By Brett Wilkins

Here at Ethics In Tech we’re quite used to hearing people snicker at the very name of our organization. Apparently there are quite a few people out there who think of “ethics in tech” as something of an oxymoron. However, in every tech giant there are employee activists who take very public — and sometimes risky — stands against injustices committed or enabled by their employers. At Google, a group called Googlers for Human Rights (@EthicalGooglers) is doing just that.

Trading Integrity for Profit?

Last week, Googlers for Human Rights tweeted a petition, originally published at Medium, calling on the company to declare that it won’t work with US Immigration and Customs Enforcement (ICE), Customs and Border Protection (CBP) or Office of Refugee Resettlement (ORR) as the government prepares to solicit bids on a massive cloud computing contract.

“In working with CBP, ICE, or ORR, Google would be trading its integrity for a bit of profit, and joining a shameful lineage,” the petition states. “We have only to look to IBM’s role working with the Nazis during the Holocaust to understand the role that technology can play in automating mass atrocity.”

The petition details border abuses including “caging and harming asylum seekers, separating children from parentsillegally detaining refugees and US citizens, and perpetrating a system of abuse and malign neglect that has led to the deaths of at least 7 children in detention camps.”

“These abuses are illegal under international human rights law, and immoral by any standard,” it states.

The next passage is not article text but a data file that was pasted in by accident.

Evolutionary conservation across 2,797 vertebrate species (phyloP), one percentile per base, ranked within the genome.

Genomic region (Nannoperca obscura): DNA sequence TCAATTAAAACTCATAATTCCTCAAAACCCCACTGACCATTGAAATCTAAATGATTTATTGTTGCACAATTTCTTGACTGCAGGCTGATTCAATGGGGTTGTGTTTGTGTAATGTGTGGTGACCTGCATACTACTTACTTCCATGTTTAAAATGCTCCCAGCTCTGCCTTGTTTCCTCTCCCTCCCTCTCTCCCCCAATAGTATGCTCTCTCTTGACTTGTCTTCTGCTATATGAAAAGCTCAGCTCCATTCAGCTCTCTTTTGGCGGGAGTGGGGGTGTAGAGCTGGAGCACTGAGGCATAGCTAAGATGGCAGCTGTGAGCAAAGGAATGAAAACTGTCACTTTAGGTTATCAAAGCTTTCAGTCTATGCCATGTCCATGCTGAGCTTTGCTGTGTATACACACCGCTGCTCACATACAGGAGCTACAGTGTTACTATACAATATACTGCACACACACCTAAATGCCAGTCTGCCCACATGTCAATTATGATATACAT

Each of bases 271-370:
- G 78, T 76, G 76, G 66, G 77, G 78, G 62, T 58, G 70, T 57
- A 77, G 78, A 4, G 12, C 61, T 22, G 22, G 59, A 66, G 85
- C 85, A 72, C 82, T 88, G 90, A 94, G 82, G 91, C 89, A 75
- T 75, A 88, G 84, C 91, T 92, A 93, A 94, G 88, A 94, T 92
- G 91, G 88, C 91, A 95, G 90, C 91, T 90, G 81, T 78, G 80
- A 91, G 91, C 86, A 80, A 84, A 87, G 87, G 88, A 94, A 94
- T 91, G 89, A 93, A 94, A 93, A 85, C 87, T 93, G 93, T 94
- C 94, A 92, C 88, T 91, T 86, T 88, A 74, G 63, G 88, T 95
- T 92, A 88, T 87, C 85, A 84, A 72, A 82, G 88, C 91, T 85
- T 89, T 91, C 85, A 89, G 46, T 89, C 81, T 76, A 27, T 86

We Refuse to Be Complicit’

The petition, which as of Monday morning had over 1,000 signatures, notes that “Google has repeatedly advertised its commitments to implementing ethical guardrails on its tech,” citing the company’s AI Principles, which bar it from developing technologies “whose purpose contravenes widely accepted principles of international law and human rights.”

“By any interpretation, CBP and ICE are in grave violation of international human rights law,” it states.

The petition concludes:  

History is clear: the time to say NO is now. We refuse to be complicit. It is unconscionable that Google, or any other tech company, would support agencies engaged in caging and torturing vulnerable people. And we are not alone — the world is watching and the facts are clear. We stand with workers and advocates across the industry who are demanding that the tech industry refuse to provide the infrastructure for mass atrocity.